The school scenes are excruciatingly boring. No wonder Laura hated going so much. And yet.
Maria Elmvang
This is one of my favourite LIW books. I'm fascinated by the descriptions of life in town. Two things that struck me in particular were a) how modestly they lived and b) how quickly they had to grow up. Just think of Laura, going off to teach at age 15. I was no where near mature enough for that at that age. And they all seemed so selfless too - always passing on things to each other, because they didn't need them themselves, and thought the other person would like them more.
Lynn
Jul 26, 2016 rated it it was amazing
Love love love these books!! Absolutely wonderful! What will happen with Almanzo and Laura now that she'll be teaching school 12 miles away? Carrie will be lost without her big sister Laura around! Laura and Pa and Ma are all smart! I love the Literaries the town does! What neat community-building!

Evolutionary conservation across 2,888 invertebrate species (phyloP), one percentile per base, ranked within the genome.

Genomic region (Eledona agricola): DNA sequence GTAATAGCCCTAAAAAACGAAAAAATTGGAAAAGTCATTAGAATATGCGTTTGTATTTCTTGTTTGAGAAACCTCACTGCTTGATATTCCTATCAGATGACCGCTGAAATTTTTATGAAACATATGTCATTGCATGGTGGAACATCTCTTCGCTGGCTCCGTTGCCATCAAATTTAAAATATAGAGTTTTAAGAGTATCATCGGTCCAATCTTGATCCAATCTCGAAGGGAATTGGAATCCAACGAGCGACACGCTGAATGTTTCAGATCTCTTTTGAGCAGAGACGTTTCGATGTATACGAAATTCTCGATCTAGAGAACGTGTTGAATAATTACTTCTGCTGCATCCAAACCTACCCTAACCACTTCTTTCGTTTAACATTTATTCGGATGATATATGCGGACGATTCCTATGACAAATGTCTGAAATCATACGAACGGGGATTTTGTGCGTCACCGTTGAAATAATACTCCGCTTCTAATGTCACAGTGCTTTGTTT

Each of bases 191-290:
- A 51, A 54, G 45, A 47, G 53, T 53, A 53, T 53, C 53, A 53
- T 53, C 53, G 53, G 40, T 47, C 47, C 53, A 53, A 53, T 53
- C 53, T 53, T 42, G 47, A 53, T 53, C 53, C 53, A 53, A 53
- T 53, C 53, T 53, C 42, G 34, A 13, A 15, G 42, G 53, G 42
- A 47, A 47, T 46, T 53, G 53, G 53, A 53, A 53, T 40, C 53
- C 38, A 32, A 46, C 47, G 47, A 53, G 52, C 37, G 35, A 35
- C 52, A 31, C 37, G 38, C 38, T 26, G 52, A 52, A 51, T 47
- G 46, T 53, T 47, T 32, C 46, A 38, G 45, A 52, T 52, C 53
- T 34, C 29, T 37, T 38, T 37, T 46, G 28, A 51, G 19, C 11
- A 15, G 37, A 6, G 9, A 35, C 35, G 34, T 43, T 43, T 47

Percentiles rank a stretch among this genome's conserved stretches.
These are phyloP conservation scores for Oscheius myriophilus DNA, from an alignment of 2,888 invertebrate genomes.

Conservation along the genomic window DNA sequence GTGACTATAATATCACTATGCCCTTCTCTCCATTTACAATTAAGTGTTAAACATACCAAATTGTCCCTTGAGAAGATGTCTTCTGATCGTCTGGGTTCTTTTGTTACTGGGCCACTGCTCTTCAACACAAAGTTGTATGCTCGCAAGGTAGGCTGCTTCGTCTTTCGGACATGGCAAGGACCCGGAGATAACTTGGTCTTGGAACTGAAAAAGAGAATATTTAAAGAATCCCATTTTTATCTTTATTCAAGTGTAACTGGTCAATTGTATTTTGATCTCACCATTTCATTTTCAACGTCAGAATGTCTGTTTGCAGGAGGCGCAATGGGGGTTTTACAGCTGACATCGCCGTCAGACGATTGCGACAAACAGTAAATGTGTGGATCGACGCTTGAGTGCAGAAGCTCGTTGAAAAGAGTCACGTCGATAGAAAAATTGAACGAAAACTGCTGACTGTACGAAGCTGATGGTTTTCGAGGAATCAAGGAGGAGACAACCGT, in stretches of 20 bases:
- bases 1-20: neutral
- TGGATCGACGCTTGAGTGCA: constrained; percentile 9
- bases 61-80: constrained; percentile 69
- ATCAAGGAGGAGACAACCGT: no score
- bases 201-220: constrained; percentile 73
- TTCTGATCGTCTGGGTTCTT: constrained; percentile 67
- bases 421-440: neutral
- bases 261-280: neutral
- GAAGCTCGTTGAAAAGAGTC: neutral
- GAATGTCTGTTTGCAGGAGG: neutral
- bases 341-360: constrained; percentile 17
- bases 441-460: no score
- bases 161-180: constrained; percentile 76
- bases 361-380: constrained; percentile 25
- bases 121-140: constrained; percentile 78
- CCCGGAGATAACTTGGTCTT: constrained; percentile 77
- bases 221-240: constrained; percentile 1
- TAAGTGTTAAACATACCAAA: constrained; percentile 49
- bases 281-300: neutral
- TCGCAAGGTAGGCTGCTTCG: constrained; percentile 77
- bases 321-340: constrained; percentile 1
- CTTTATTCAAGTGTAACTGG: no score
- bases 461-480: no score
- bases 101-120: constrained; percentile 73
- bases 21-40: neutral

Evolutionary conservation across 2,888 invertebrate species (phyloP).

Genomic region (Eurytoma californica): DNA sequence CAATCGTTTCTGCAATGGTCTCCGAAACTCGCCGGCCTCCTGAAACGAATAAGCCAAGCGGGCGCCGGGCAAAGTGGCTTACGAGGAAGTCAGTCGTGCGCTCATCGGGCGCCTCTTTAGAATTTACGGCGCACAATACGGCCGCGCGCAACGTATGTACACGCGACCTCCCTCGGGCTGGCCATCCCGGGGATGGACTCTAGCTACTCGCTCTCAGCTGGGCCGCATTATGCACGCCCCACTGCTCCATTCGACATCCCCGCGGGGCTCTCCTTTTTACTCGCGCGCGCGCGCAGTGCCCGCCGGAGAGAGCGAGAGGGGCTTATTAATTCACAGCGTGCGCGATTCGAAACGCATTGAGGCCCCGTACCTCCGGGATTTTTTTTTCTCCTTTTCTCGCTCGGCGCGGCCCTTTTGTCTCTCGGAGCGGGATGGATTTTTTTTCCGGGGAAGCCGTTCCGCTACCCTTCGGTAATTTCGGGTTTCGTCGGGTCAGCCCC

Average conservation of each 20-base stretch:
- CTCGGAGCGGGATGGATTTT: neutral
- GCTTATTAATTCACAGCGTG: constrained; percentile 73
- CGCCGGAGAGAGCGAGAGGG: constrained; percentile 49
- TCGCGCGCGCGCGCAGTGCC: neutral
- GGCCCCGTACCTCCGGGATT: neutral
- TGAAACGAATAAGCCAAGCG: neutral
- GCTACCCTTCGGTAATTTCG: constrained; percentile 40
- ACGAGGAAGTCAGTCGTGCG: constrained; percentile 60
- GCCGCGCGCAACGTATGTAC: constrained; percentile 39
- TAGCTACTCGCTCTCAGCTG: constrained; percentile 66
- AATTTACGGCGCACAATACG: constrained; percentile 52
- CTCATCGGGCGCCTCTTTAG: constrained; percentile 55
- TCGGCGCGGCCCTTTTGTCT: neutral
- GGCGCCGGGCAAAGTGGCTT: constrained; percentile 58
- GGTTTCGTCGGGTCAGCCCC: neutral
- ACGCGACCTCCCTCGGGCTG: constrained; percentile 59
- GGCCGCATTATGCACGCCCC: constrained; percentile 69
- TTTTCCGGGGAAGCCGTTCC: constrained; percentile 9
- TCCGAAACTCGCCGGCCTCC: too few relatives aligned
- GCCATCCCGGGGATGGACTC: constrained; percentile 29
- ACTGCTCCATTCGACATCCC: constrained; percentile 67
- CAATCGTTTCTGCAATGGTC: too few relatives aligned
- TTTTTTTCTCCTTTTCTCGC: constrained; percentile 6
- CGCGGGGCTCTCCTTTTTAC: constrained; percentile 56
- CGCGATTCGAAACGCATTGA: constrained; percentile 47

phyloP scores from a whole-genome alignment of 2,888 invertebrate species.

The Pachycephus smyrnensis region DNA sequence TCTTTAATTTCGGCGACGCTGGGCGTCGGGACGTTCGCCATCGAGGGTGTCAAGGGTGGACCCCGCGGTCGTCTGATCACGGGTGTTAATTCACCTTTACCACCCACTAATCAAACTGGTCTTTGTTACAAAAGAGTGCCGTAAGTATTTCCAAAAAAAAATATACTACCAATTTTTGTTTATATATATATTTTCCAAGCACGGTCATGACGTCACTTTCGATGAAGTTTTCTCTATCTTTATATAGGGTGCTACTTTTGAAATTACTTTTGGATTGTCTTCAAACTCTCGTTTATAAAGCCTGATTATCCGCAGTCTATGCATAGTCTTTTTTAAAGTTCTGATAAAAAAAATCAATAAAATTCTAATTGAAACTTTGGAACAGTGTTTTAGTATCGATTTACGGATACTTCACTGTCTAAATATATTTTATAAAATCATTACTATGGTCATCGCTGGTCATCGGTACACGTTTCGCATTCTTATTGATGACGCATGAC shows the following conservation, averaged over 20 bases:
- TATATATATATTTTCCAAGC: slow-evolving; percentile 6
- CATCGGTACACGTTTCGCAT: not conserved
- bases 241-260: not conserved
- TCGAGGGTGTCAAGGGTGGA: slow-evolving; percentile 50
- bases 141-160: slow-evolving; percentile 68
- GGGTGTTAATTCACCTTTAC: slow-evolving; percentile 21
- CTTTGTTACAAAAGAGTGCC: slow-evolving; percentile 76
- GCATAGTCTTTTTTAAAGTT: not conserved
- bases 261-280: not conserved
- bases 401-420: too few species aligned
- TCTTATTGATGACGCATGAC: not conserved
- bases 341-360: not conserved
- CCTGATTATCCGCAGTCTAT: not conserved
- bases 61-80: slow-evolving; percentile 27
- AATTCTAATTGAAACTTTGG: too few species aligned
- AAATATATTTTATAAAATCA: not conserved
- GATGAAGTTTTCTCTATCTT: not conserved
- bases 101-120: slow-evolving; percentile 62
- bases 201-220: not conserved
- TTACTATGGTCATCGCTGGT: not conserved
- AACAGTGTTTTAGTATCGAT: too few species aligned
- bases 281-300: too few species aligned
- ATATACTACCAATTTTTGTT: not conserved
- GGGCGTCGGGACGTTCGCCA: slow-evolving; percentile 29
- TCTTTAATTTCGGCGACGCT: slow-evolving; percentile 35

The Celtic Rebel (Richard)
Another wonderful entry into the series. While I find some things in the book offensive, I love being able to see what life was like for the pioneers who ventured into the west. The readers gets to experience both the mistakes they made as well as the things they did right. I don't judge them or shame them because they were living life on a day to day basis and doing the best they could. Laura Ingalls Wilder was recording things the way she remembered them.

As with all the Little House series th
...more
AMY
Jun 29, 2018 rated it it was amazing
Recommends it for: Grades 4-5
307 pages. I enjoyed this book almost as much as the previous books in the series. It was nice to see how Laura meets Almanzo Wilder and how things progress as the family continues working their land claim out west. There is a part later in the book that includes a performance by the locals that would be considered quite taboo today involving a minstrel group. I think some discussion would need to accompany this if a teacher was reading it aloud to a class. Otherwise it does accurately reflect t ...more